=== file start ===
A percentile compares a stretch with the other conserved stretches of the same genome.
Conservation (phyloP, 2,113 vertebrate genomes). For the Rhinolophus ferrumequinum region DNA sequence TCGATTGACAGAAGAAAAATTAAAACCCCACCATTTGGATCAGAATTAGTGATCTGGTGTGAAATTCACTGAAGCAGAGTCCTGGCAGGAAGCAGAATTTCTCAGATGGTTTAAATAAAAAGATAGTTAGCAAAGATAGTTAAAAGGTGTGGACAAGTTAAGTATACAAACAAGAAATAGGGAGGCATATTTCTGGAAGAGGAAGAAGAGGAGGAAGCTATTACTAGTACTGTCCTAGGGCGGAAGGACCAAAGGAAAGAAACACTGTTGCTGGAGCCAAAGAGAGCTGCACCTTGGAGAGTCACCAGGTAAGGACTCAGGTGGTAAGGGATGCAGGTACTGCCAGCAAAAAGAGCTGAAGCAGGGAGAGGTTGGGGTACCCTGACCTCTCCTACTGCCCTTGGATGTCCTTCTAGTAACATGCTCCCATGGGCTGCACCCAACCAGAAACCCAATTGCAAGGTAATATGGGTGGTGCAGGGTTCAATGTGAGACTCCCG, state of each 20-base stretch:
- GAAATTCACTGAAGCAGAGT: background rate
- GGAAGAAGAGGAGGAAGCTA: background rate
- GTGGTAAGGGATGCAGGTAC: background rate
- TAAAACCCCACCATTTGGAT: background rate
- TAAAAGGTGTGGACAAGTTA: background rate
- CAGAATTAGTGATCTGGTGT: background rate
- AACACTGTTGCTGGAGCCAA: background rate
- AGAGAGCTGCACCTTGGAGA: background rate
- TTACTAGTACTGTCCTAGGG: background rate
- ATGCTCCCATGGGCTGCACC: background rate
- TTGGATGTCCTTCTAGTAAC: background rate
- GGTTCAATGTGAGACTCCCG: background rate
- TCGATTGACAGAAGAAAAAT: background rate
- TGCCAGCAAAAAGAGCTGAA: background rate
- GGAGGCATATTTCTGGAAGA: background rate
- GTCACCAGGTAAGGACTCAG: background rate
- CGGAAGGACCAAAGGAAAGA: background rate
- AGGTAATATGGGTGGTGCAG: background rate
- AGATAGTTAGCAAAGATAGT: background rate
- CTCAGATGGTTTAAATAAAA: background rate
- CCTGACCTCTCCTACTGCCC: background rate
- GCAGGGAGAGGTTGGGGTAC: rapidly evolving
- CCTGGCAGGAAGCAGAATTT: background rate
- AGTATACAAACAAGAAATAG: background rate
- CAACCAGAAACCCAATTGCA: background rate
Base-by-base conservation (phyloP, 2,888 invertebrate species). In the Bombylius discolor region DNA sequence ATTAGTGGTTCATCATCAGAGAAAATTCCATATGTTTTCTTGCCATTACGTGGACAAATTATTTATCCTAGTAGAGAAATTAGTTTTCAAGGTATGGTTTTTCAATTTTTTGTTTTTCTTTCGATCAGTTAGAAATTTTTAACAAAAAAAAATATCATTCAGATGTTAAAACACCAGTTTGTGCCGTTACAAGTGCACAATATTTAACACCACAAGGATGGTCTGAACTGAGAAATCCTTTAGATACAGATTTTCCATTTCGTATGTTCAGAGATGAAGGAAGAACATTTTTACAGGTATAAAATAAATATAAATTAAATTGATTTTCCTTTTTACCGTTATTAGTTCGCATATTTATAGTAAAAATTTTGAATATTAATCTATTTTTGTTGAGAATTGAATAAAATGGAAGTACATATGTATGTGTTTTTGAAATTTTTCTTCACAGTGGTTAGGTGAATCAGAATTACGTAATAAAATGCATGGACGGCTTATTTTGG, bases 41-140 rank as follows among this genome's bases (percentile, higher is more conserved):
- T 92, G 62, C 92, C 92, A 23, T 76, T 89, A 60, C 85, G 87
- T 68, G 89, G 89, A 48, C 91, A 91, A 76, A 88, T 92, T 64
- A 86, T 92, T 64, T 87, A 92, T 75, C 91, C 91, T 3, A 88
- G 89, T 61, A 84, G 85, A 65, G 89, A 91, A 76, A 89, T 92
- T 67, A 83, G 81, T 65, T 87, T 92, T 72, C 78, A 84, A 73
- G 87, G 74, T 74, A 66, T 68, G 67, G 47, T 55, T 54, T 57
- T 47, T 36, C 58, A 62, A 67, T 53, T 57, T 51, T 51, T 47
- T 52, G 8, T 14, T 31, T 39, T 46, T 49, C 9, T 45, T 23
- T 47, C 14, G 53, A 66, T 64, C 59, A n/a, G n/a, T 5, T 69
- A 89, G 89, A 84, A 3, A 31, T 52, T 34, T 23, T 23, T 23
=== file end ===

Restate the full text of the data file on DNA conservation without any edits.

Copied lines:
A percentile compares a stretch with the other conserved stretches of the same genome.
Conservation (phyloP, 2,113 vertebrate genomes). For the Rhinolophus ferrumequinum region DNA sequence TCGATTGACAGAAGAAAAATTAAAACCCCACCATTTGGATCAGAATTAGTGATCTGGTGTGAAATTCACTGAAGCAGAGTCCTGGCAGGAAGCAGAATTTCTCAGATGGTTTAAATAAAAAGATAGTTAGCAAAGATAGTTAAAAGGTGTGGACAAGTTAAGTATACAAACAAGAAATAGGGAGGCATATTTCTGGAAGAGGAAGAAGAGGAGGAAGCTATTACTAGTACTGTCCTAGGGCGGAAGGACCAAAGGAAAGAAACACTGTTGCTGGAGCCAAAGAGAGCTGCACCTTGGAGAGTCACCAGGTAAGGACTCAGGTGGTAAGGGATGCAGGTACTGCCAGCAAAAAGAGCTGAAGCAGGGAGAGGTTGGGGTACCCTGACCTCTCCTACTGCCCTTGGATGTCCTTCTAGTAACATGCTCCCATGGGCTGCACCCAACCAGAAACCCAATTGCAAGGTAATATGGGTGGTGCAGGGTTCAATGTGAGACTCCCG, state of each 20-base stretch:
- GAAATTCACTGAAGCAGAGT: background rate
- GGAAGAAGAGGAGGAAGCTA: background rate
- GTGGTAAGGGATGCAGGTAC: background rate
- TAAAACCCCACCATTTGGAT: background rate
- TAAAAGGTGTGGACAAGTTA: background rate
- CAGAATTAGTGATCTGGTGT: background rate
- AACACTGTTGCTGGAGCCAA: background rate
- AGAGAGCTGCACCTTGGAGA: background rate
- TTACTAGTACTGTCCTAGGG: background rate
- ATGCTCCCATGGGCTGCACC: background rate
- TTGGATGTCCTTCTAGTAAC: background rate
- GGTTCAATGTGAGACTCCCG: background rate
- TCGATTGACAGAAGAAAAAT: background rate
- TGCCAGCAAAAAGAGCTGAA: background rate
- GGAGGCATATTTCTGGAAGA: background rate
- GTCACCAGGTAAGGACTCAG: background rate
- CGGAAGGACCAAAGGAAAGA: background rate
- AGGTAATATGGGTGGTGCAG: background rate
- AGATAGTTAGCAAAGATAGT: background rate
- CTCAGATGGTTTAAATAAAA: background rate
- CCTGACCTCTCCTACTGCCC: background rate
- GCAGGGAGAGGTTGGGGTAC: rapidly evolving
- CCTGGCAGGAAGCAGAATTT: background rate
- AGTATACAAACAAGAAATAG: background rate
- CAACCAGAAACCCAATTGCA: background rate
Base-by-base conservation (phyloP, 2,888 invertebrate species). In the Bombylius discolor region DNA sequence ATTAGTGGTTCATCATCAGAGAAAATTCCATATGTTTTCTTGCCATTACGTGGACAAATTATTTATCCTAGTAGAGAAATTAGTTTTCAAGGTATGGTTTTTCAATTTTTTGTTTTTCTTTCGATCAGTTAGAAATTTTTAACAAAAAAAAATATCATTCAGATGTTAAAACACCAGTTTGTGCCGTTACAAGTGCACAATATTTAACACCACAAGGATGGTCTGAACTGAGAAATCCTTTAGATACAGATTTTCCATTTCGTATGTTCAGAGATGAAGGAAGAACATTTTTACAGGTATAAAATAAATATAAATTAAATTGATTTTCCTTTTTACCGTTATTAGTTCGCATATTTATAGTAAAAATTTTGAATATTAATCTATTTTTGTTGAGAATTGAATAAAATGGAAGTACATATGTATGTGTTTTTGAAATTTTTCTTCACAGTGGTTAGGTGAATCAGAATTACGTAATAAAATGCATGGACGGCTTATTTTGG, bases 41-140 rank as follows among this genome's bases (percentile, higher is more conserved):
- T 92, G 62, C 92, C 92, A 23, T 76, T 89, A 60, C 85, G 87
- T 68, G 89, G 89, A 48, C 91, A 91, A 76, A 88, T 92, T 64
- A 86, T 92, T 64, T 87, A 92, T 75, C 91, C 91, T 3, A 88
- G 89, T 61, A 84, G 85, A 65, G 89, A 91, A 76, A 89, T 92
- T 67, A 83, G 81, T 65, T 87, T 92, T 72, C 78, A 84, A 73
- G 87, G 74, T 74, A 66, T 68, G 67, G 47, T 55, T 54, T 57
- T 47, T 36, C 58, A 62, A 67, T 53, T 57, T 51, T 51, T 47
- T 52, G 8, T 14, T 31, T 39, T 46, T 49, C 9, T 45, T 23
- T 47, C 14, G 53, A 66, T 64, C 59, A n/a, G n/a, T 5, T 69
- A 89, G 89, A 84, A 3, A 31, T 52, T 34, T 23, T 23, T 23